Nostalgia is something that the tech industry is using to their advantage. We see modern retro tech more and more these days and consumers are only more than happy to empty their wallets to get their hands on it. Just how lucrative is retro tech? What type of products have we seen making a return? While nostalgia gives us the feels deep down inside, is this a good thing?
Retro is big business
If like me you love a throwback to the good old days and have been sucked into the world of Stranger Things, which is all our favourite 80’s movies rolled into a TV show, or are counting down the days to the release of the Crash Bandicoot remake well then its safe to say you are an easy target for the companies producing seemingly endless retro devices with a modern twist. Even though I know I don’t need these products, it doesn’t stop me wanting them.
Because of people like us the modern retro market is big business and doesn’t look like going away any time soon. Vinyl album sales were up over 25% in 2016 with turntables sales rising dramatically. The mighty Nokia 3310 made it’s return (snake included) and Nintendo and Sega battled it out at Christmas with their retro consoles going head-to-head. Nintendo sold almost 200,000 units when it launched in November. The list of retro style products goes on and on. I haven’t even mentioned instant cameras, watches and dare I say the cassette (no really its true)!!!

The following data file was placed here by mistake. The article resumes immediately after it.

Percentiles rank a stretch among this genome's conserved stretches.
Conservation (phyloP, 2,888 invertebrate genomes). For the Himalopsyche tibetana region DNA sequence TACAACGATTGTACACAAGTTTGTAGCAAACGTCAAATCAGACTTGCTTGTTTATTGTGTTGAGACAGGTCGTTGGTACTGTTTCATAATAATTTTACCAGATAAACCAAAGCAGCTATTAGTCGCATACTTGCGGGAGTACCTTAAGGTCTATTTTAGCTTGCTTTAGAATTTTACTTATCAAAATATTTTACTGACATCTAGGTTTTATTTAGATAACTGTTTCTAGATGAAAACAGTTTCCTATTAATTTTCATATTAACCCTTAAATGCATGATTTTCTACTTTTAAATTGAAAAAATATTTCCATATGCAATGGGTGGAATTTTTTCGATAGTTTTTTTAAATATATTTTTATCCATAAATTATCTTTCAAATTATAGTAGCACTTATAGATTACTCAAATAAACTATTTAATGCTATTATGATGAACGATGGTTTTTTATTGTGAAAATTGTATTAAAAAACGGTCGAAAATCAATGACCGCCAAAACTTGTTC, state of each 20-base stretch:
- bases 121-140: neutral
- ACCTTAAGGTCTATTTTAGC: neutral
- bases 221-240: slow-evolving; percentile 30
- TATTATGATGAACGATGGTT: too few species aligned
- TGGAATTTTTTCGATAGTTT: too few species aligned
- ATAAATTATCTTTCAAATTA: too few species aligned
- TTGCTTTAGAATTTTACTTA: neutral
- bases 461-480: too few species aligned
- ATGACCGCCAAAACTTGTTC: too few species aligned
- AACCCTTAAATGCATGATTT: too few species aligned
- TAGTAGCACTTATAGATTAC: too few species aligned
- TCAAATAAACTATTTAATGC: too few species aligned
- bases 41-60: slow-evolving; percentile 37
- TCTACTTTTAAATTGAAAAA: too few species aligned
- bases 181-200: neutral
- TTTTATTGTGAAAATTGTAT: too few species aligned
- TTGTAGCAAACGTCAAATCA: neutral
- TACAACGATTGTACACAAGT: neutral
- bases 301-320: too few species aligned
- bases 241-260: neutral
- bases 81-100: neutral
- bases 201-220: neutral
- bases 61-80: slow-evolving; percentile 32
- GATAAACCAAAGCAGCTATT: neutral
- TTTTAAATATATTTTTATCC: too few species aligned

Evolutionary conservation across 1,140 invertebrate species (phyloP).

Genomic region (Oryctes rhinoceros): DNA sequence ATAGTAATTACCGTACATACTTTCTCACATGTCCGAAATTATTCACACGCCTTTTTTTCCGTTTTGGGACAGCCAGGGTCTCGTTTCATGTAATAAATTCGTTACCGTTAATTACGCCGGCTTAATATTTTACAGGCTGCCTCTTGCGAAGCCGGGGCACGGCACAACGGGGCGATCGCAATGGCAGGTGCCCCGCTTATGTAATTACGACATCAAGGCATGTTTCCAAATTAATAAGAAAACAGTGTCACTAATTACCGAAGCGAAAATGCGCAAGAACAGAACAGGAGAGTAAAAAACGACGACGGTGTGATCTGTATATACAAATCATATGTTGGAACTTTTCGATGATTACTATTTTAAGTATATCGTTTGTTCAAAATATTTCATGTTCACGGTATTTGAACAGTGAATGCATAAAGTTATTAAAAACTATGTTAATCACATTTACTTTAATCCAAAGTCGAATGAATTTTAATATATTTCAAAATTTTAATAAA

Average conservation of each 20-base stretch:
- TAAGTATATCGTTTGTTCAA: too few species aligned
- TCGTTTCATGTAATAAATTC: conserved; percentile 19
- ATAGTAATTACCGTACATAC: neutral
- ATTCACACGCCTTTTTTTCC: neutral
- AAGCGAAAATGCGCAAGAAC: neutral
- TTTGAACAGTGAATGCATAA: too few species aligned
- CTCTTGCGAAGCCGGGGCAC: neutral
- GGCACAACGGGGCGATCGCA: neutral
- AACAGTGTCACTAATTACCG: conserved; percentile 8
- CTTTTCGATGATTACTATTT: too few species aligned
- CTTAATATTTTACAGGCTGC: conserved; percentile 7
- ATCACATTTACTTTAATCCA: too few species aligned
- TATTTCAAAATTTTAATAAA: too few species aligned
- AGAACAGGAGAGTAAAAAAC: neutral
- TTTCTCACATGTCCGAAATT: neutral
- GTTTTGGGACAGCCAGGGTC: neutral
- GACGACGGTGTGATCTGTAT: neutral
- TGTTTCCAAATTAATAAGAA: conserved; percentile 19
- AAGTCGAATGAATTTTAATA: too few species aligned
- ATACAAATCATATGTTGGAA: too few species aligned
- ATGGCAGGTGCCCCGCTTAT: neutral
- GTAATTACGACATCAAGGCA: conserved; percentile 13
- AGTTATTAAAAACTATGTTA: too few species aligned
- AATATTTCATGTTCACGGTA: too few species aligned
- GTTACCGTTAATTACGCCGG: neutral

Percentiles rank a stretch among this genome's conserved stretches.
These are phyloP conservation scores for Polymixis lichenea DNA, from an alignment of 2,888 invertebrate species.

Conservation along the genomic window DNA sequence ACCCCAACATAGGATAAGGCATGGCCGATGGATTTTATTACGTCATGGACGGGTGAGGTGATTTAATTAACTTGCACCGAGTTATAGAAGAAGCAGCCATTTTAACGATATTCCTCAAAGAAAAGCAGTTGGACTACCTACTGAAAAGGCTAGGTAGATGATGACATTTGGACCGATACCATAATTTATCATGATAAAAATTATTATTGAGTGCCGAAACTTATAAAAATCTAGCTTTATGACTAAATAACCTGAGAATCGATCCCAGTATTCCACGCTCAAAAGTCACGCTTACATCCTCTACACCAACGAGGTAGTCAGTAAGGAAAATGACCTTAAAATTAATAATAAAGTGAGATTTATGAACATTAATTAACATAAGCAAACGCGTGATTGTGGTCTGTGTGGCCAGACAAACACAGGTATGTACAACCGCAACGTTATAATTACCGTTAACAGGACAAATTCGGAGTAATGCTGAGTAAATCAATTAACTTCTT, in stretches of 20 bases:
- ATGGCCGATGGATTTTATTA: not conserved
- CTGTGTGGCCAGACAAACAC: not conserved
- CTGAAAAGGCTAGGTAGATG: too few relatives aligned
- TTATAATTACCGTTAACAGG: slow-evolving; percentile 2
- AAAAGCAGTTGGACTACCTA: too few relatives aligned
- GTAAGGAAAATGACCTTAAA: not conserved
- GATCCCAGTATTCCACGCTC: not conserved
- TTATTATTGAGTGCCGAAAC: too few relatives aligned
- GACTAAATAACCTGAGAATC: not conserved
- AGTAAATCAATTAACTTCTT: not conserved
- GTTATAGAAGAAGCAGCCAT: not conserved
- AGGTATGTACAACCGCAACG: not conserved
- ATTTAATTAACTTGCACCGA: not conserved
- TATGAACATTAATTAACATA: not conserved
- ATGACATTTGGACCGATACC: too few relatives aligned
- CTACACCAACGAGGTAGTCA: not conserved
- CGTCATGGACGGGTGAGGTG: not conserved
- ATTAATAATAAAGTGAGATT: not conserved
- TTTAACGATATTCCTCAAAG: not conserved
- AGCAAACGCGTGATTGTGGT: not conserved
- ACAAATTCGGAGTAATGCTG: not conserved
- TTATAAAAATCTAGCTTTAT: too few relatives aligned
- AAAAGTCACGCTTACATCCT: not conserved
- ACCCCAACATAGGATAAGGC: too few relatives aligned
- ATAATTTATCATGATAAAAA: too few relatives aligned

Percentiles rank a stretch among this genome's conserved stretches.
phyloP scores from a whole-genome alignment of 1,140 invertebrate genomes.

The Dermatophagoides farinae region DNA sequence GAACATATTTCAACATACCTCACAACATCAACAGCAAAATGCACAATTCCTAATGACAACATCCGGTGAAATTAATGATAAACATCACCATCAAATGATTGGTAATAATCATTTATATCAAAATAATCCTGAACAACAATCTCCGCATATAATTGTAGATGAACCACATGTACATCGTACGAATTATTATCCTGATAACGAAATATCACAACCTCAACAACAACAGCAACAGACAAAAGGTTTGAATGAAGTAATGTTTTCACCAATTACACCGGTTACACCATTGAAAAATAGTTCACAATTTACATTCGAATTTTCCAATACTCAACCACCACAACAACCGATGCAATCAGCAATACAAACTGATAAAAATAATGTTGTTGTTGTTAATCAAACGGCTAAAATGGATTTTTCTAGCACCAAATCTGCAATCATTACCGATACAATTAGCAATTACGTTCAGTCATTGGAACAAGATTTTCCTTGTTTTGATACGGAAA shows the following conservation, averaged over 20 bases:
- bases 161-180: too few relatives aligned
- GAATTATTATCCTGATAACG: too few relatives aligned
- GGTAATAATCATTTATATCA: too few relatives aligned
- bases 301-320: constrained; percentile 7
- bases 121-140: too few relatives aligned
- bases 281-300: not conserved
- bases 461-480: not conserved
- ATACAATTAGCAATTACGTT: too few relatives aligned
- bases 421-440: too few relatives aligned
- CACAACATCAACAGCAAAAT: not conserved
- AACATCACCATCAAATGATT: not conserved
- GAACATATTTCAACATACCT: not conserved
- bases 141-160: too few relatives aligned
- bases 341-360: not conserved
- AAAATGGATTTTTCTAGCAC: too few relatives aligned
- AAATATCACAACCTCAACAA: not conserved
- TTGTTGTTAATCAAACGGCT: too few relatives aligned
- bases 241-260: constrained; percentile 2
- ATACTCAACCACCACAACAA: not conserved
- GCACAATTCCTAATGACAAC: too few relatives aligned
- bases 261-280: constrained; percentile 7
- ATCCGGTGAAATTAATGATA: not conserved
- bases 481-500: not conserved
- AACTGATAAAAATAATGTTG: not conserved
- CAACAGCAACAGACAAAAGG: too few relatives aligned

Is This Trend Good?
The retro-tech trend is definitely good for companies as they line their pockets with your well earned money. On the other hand, how good is it for the consumer? Is it necessary for us to sacrifice cutting edge technology and innovative products in exchange for a simpler, low-tech product with their unique selling point being that they spark up fond memories of years gone by?
The answer lies somewhere in the middle. No-one is suggesting we sacrifice our cutting edge products. I myself have a healthy balance of both in my home. Retro products, for the most part, do not compete with the big guns of the world, case in point Nokia 3310 vs. Apple iPhone. The price tag of the two products €59 vs. €779 suggests that this is not a battle and Nokia are competing in a completely different marketplace which means there’s room for everyone at the party.
There is a niche in the market for those that want something real, something that makes them appreciate simpler times. Maybe they just want a break from the constant stimulus thrown at us in this high tech digital age. I can appreciate the satisfaction, when I open a vinyl wrapper and play my favourite album on my turntable. It’s something that can’t be replicated with streaming services like Spotify and Apple Music.
The Future of The Past
It seems like 2017 will be a big year for retro-style tech and the future for the past looks bright. While the battle for supremacy takes place on a smaller scale than new innovative tech, it shows no signs of going away. I enjoy the best of both worlds and know I’m not alone in this regard. It does make you think: In 10 years time what will be considered as retro tech?
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